My only expertise is that I have has been a comic’s reader and fan for most of my life and have seen most of the comic’s movies (good and bad) that have ever been made.  This vantage has gained me some perspective on the field and where it is going.   My frequent speculations, due to being an aspiring human computer interface designer also assist my musing on costume functionality.

Others who have made attempts to be informative on this subject have also influenced me.  This undertaking would not be possible without the comic book companies DC and Marvel comics and all of the others who will be mentioned.  I have been indebted to organizations like Ifanboy.com, comicbookresources.com, and comicbookmovie.com for their exhaustive and consistent reviews and commentary regarding this field as well.

One thing I may frequently do is talk about some of the functional aspects of the costume to point the relative utility of one aspect of a costume or another.  One problematic aspect of the presentation that can’t be denied is the translation from comic book drawings and paintings to photography.  Far more detailed film frequently casts a critical evaluation on costumes that doesn’t always occur in a purely graphic environment.  Suddenly requirements for tailoring, better material selection, and functional utility become evident where they were frequently unimportant before.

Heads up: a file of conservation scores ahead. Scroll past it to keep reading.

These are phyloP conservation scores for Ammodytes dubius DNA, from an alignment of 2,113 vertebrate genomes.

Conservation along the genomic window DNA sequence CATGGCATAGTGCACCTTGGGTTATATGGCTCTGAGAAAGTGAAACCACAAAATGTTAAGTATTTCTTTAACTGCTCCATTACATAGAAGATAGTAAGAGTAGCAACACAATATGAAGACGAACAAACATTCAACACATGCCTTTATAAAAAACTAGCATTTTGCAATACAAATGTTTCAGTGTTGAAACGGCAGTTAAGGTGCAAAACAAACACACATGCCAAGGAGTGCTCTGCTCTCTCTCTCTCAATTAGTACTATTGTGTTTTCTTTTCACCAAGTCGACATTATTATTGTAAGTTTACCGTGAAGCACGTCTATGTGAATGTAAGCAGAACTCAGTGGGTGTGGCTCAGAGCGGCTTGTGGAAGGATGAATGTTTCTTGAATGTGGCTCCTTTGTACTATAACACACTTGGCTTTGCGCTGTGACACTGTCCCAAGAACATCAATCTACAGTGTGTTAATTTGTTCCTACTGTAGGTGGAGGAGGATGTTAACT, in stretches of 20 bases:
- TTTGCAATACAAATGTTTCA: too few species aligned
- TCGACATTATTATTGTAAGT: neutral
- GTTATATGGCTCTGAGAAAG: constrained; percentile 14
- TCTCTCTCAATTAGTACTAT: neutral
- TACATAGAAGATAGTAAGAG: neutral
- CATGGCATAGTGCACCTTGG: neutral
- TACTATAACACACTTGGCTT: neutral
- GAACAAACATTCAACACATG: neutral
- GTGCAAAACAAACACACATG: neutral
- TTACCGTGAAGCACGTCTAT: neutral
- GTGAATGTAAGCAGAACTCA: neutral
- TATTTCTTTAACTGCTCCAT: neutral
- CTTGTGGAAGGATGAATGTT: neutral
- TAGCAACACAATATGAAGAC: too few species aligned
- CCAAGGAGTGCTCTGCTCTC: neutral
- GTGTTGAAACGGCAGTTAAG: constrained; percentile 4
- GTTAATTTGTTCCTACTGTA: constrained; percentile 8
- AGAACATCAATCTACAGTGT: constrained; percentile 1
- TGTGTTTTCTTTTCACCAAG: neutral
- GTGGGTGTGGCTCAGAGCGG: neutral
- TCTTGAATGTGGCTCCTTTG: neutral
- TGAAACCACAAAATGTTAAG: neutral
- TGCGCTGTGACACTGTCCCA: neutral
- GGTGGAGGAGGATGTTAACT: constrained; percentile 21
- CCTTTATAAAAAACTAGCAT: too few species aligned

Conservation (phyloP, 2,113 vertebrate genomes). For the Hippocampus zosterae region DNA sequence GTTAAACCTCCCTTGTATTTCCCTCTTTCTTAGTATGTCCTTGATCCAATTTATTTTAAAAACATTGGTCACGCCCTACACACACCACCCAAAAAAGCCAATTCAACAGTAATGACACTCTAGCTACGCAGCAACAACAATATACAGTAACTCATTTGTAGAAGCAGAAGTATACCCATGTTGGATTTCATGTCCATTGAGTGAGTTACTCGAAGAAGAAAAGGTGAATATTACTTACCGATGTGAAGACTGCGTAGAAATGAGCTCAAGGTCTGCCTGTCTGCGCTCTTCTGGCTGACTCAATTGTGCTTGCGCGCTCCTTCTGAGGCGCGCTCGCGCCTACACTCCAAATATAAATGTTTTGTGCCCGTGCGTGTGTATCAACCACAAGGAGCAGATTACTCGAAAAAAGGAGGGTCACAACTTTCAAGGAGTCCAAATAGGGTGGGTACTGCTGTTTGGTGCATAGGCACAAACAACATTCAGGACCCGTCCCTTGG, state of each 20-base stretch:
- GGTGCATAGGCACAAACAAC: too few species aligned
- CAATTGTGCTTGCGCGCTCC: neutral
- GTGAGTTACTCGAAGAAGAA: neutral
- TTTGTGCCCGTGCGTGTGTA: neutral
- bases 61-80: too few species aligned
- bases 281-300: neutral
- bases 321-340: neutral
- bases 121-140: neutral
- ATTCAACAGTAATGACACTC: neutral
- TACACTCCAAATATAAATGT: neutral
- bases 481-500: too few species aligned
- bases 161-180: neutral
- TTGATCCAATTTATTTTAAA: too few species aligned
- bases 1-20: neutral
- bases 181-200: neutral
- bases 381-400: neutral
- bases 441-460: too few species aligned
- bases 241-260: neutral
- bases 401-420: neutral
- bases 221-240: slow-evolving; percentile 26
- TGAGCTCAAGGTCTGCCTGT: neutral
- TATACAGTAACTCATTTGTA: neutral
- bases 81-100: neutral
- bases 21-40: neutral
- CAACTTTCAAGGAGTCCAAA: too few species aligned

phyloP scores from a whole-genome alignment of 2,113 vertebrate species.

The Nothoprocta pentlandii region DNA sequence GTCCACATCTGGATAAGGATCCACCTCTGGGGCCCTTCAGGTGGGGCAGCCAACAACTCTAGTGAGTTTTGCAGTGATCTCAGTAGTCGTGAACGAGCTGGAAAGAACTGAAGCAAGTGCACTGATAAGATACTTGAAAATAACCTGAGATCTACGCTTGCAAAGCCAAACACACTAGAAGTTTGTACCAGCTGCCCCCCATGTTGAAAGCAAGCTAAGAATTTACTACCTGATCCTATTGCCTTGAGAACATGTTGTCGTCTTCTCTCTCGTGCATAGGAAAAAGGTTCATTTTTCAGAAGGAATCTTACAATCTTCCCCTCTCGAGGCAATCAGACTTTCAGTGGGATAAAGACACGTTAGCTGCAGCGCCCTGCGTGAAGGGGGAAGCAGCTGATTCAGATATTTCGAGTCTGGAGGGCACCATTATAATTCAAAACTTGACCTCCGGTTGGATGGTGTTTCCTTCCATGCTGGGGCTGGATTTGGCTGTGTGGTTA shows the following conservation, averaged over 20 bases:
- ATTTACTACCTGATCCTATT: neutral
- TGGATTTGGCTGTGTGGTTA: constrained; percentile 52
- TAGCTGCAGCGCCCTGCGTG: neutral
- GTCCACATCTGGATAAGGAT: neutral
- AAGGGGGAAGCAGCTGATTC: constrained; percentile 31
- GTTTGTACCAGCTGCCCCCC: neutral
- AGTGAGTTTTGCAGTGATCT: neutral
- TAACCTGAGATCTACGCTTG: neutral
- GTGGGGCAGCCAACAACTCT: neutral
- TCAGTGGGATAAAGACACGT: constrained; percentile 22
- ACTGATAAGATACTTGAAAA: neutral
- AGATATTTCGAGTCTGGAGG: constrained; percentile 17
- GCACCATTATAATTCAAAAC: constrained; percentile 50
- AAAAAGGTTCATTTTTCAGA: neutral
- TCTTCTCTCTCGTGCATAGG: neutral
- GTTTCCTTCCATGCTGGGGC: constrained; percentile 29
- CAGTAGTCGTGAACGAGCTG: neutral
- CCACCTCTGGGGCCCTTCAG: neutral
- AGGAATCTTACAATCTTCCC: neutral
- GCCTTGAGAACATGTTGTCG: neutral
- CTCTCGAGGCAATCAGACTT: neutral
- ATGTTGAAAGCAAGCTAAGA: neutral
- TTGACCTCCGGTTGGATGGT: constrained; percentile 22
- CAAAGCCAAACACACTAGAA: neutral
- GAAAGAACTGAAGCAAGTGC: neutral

That said I appreciate any assistance my audience gives me in helping me to review each one of these essays that make up this evaluative set.

Information pertaining to the Flash character and costumes were found at:

Image Source: http://screenrant.com/batman-3-superman-reboot-flash-movie-updates-kofi-62182/

Flash character likeness TM and copyright 2010 DC Comics. All rights reserved.

Image Source: Illustrator Alex Ross

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Influence of the Original

Since he was the first super hero, it is only fitting that he be featured in some of the earliest movies and TV series.  But more importantly for this essay what were the choices made in producing of costumes used to cloth him.  If we were to look at early images of the Superman TV show starring George Reeve of the 1951 to 1957 TV show the “Adventures of Superman” would we see a suit not uncommon to the design that we see on the character today?

Early to Recent Presentations of Superman